If De=|(Dqk-θ_{qjqk} )-(Dph-θ_{piph} )|, a maximum tolerance of the rotation angle DR is decided. When the two pairs are mated,

De<=DR. (10)

In case De>DR, Cijhk=0.

If the above conditions (7),(8),(9) and (10) are satisfied, pi and qj and ph and qk are possible mated pairs under the rotation of angle θ. The supporting value of each pair of ph and qj under the rotation anglee can be calculated at 106, as follow: ##EQU4## wherein w, w1 and w2 are constants.

At 107 the fine mating means 3 calculates the sum of the supporting values of all ph (h=1, 2, . . . , m, h≠i) and qk (k=1, 2, . . . , n, k≠j) under several possible rotation angles. In calculating the mating possibility of pi and qj, for every ph (h≠i), only one qk (k≠j), where the supporting value of Cijhk is the maximum, is selected. For every group of pi, qj, ph and qk a rotation angle 0 can be calculated where θ=θ_{qjqk} -θ_{piph} . While the supporting values of every pair of ph and qk under several rotation angles are obtained, the sum of the supporting values is added under such rotation angle and the result is considered the mated possibility of pi and qj. We thus have a matrix consisting of the mated possibilities of all pi and all qj, as follows: ##EQU5##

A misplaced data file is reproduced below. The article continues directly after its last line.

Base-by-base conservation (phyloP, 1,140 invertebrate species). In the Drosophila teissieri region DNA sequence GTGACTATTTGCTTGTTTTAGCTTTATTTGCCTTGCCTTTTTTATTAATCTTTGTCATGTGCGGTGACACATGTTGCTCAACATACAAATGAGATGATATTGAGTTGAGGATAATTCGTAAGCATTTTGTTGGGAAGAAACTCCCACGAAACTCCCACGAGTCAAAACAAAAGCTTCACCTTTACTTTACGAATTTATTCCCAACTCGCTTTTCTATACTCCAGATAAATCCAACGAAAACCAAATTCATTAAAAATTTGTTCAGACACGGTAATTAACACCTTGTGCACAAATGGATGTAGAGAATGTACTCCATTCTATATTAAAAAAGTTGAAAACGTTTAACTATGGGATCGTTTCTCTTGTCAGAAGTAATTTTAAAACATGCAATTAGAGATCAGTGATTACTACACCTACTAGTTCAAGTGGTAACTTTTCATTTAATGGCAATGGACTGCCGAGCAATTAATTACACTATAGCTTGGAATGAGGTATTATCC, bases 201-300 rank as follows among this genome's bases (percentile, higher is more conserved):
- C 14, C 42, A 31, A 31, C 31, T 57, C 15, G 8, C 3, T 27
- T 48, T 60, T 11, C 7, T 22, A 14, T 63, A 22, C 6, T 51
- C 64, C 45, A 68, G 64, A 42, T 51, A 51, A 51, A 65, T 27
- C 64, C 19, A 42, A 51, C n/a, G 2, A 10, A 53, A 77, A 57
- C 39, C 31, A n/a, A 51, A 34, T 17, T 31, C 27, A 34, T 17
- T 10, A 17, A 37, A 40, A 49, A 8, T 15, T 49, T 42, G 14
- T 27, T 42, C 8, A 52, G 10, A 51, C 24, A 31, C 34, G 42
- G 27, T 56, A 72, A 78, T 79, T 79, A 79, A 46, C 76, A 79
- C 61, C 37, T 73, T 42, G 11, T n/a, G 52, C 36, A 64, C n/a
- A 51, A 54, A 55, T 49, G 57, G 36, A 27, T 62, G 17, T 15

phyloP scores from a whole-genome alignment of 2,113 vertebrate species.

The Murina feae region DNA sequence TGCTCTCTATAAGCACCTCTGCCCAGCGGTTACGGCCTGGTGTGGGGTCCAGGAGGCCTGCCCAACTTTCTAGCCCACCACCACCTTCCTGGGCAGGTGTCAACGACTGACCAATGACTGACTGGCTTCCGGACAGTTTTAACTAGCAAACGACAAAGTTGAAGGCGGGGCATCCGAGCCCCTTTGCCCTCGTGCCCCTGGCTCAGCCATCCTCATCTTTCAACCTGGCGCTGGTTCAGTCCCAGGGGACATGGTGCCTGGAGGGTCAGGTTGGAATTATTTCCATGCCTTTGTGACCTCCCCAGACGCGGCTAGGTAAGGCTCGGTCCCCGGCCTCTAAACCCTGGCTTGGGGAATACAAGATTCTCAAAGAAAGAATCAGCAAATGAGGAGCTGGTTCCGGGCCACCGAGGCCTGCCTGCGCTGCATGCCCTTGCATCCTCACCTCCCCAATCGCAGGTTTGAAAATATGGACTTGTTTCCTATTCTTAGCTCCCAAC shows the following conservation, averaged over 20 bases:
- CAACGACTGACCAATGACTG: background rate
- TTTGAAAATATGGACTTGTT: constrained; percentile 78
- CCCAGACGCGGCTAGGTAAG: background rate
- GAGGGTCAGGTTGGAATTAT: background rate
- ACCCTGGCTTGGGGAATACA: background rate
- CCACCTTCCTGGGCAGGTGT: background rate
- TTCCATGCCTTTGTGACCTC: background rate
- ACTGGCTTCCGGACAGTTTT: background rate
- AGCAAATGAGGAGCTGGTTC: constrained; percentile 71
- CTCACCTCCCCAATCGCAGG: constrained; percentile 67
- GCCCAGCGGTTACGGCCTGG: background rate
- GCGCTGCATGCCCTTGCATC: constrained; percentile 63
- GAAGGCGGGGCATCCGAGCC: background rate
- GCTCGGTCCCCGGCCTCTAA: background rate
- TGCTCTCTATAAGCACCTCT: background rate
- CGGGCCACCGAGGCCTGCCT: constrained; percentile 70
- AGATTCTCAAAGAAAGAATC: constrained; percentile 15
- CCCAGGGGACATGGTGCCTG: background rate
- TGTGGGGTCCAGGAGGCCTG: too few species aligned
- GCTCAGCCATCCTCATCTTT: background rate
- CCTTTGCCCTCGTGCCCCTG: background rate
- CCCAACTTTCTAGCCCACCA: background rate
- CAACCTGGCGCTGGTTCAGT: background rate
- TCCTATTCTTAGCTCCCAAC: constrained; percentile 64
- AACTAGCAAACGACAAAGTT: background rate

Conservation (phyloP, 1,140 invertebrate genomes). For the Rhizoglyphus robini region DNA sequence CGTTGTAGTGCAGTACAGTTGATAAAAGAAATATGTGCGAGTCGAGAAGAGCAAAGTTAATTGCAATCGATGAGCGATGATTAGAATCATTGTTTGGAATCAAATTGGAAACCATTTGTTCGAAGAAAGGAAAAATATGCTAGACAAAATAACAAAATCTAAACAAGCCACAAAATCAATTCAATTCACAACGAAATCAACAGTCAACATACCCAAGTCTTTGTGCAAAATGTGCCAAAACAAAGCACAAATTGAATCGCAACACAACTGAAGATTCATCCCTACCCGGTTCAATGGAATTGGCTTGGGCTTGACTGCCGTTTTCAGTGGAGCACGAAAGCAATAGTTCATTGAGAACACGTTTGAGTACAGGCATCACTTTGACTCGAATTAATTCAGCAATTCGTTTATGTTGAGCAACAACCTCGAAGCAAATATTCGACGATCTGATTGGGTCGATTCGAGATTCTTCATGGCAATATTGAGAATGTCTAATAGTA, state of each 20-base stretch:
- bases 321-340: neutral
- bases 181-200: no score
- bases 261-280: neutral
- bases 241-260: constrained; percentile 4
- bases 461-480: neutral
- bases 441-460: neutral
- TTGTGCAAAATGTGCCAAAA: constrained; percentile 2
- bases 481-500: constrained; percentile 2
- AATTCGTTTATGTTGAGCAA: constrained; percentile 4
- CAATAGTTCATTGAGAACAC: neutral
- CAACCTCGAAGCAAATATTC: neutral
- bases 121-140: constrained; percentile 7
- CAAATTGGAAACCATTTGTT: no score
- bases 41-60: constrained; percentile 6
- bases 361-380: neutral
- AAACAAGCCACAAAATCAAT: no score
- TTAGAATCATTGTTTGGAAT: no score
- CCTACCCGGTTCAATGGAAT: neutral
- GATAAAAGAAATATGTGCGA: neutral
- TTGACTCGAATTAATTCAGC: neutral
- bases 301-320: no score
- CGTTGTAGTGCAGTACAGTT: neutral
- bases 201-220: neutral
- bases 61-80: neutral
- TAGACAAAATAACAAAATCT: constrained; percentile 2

In practice, constants w1 and w2 may be 0, if only the distance condition is considered important.

After the mated possibility of every pi and qj is obtained, the best mated pairs of points between patterns P and Q are selected according to the values of the mated possibilities by the selection means 4. Here the value of the mated possibilities is used as the criteria of selecting mated pairs.

In order to determine an ideal s[i][j][θ], at 108, a SMAX matrix is found where a rotation angle β is found such that: ##EQU6##

If m is the number of points in pattern P, n is the number of points in pattern Q, the number of mated pairs k shall not be greater than m or n so that k≦min(m,n).

While the value of β is decided, at 109 the selection means 4 selects N mated pairs with the highest mated possibilities from the matrix S[i][j][β] in the sequence from large to small, as follow: